“There is no such thing as a ‘natural’ disaster,” writes Romain Huret in his introduction to this multidisciplinary study of the events surrounding and the legacy of Hurricane Katrina. Though nature produced Katrina’s rising waters and destructive winds, a vast array of manmade factors shaped the scope of the storm’s impact as well as the local and national response to it. In Hurricane Katrina in Transatlantic Perspective, American and European scholars approach this infamous storm and its aftermath through a variety of disciplines, from music to geography to anthropology, creating a nuanced understanding of how society reacts to and later remembers times of disaster.
Richard Campanella and Romain Huret examine the particular geographical and political mix that set the stage for Katrina’s devastation, especially among the poorest populations of New Orleans and the Gulf South. Jean Kempf, James Boyden, Andrew Diamond, and Thomas Jessen Adams address the ideological biases and racial stereotypes that infused local and national commentary in the days and weeks after the storm. Finally, Bruce Raeburn, Sara Le Menestrel, Anne M. Lovell, and Randy J. Sparks explore the impact of this powerful tropical event on the city’s institutions and cultural organizations.
Hurricane Katrina in Transatlantic Perspective offers a profound and innovative collection of insights on one of the most significant environmental catastrophes in U.S. history, forcing us to examine the cultural actors that transformed a natural disaster into a humanitarian crisis.
Romain Huret is associate professor of American history at the University of Lyon II. He is the author of American Tax Resisters.
Randy J. Sparks is professor of history at Tulane University. He is the author of several books, most recently The Two Princes of Calabar: An Eighteenth-Century Atlantic Odyssey and Where the Negroes Are Masters: An African Port in the Era of the Slave Trade.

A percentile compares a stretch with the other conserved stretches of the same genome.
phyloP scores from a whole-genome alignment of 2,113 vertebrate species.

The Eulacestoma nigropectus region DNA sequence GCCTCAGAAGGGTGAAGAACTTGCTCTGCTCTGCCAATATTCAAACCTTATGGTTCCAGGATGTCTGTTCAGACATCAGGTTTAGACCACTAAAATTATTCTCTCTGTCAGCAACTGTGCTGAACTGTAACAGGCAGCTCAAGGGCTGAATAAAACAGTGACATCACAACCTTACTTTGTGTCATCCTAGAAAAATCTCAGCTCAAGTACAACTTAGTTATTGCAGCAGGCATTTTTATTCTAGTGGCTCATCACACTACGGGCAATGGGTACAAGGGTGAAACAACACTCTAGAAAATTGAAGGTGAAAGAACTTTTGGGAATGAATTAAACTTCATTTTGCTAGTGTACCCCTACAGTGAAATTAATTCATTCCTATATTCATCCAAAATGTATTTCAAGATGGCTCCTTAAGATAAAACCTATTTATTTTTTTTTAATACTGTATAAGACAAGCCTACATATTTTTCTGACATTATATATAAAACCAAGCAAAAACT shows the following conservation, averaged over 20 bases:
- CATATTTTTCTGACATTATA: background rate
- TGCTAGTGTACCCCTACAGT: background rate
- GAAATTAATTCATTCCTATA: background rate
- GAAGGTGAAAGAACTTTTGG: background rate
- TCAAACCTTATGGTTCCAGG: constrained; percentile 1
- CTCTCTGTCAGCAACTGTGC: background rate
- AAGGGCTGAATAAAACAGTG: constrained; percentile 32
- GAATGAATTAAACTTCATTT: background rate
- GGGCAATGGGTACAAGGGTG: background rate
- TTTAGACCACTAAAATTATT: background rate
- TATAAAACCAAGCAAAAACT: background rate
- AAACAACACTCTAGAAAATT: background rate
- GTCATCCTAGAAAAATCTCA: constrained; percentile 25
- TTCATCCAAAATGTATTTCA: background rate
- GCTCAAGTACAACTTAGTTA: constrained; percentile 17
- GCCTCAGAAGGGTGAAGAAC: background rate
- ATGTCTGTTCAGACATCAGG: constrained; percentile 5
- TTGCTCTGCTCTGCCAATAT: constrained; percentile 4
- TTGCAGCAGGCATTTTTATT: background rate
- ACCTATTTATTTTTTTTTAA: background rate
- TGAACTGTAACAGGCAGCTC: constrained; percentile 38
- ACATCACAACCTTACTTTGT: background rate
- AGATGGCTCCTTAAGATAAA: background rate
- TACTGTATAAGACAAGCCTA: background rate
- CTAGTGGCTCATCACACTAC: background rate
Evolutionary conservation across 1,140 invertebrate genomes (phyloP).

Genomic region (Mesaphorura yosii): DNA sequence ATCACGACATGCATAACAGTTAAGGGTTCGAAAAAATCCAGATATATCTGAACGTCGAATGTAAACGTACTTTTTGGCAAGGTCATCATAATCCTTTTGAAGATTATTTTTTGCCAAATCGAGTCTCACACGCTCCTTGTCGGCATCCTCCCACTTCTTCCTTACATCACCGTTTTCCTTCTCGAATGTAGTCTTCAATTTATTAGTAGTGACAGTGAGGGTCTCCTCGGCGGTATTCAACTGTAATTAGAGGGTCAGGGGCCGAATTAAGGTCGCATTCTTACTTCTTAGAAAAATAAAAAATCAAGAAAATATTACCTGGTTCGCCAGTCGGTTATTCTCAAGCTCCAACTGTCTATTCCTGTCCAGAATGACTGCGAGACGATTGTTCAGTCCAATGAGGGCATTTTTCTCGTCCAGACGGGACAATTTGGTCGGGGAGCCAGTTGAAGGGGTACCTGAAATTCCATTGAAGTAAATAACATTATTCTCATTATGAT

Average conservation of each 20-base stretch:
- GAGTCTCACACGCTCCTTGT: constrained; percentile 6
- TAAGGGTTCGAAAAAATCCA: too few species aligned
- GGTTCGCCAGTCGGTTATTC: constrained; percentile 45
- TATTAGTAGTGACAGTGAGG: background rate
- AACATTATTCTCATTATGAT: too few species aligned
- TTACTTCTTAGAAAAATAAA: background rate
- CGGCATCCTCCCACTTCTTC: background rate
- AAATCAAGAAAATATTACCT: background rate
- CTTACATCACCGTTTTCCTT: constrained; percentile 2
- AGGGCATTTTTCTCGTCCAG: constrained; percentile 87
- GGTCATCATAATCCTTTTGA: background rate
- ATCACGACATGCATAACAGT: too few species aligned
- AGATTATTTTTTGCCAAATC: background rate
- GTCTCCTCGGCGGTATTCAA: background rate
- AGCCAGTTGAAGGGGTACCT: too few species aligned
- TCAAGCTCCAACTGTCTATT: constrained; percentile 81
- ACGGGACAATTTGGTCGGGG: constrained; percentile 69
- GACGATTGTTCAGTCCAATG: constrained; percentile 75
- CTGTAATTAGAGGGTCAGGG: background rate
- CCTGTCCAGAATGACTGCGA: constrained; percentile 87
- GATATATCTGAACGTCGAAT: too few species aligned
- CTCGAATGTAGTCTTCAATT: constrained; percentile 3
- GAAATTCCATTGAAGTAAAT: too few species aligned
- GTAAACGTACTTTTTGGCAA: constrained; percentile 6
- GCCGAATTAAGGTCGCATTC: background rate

Praise for Hurricane Katrina in Transatlantic Perspective
“This volume is best described as a fine, ongoing commemoration of the lives destroyed by Katrina, and a reflection of a worldwide desire to see a unique city and its inhabitants—rich, poor, black, white—recover and thrive, and in that, it does an excellent job.”—Arkansas Review
“A timely contribution to the now-substantial body of scholarship on that storm and to the broader body of literature on human dimensions of hazards and disasters. . . . Hurricane Katrina in Transatlantic Perspective is a well-presented contribution to scholarly thought on Katrina. Its chapters are uniformly strong and collectively demonstrate the promise of humanities scholarship in hazards and disaster research.”—Historical Geography
“Superlative. . . . Hurricane Katrina in Transatlantic Perspective is an excellent primer on several of the most striking issues facing New Orleans before, during, and after the storm.”—Louisiana History
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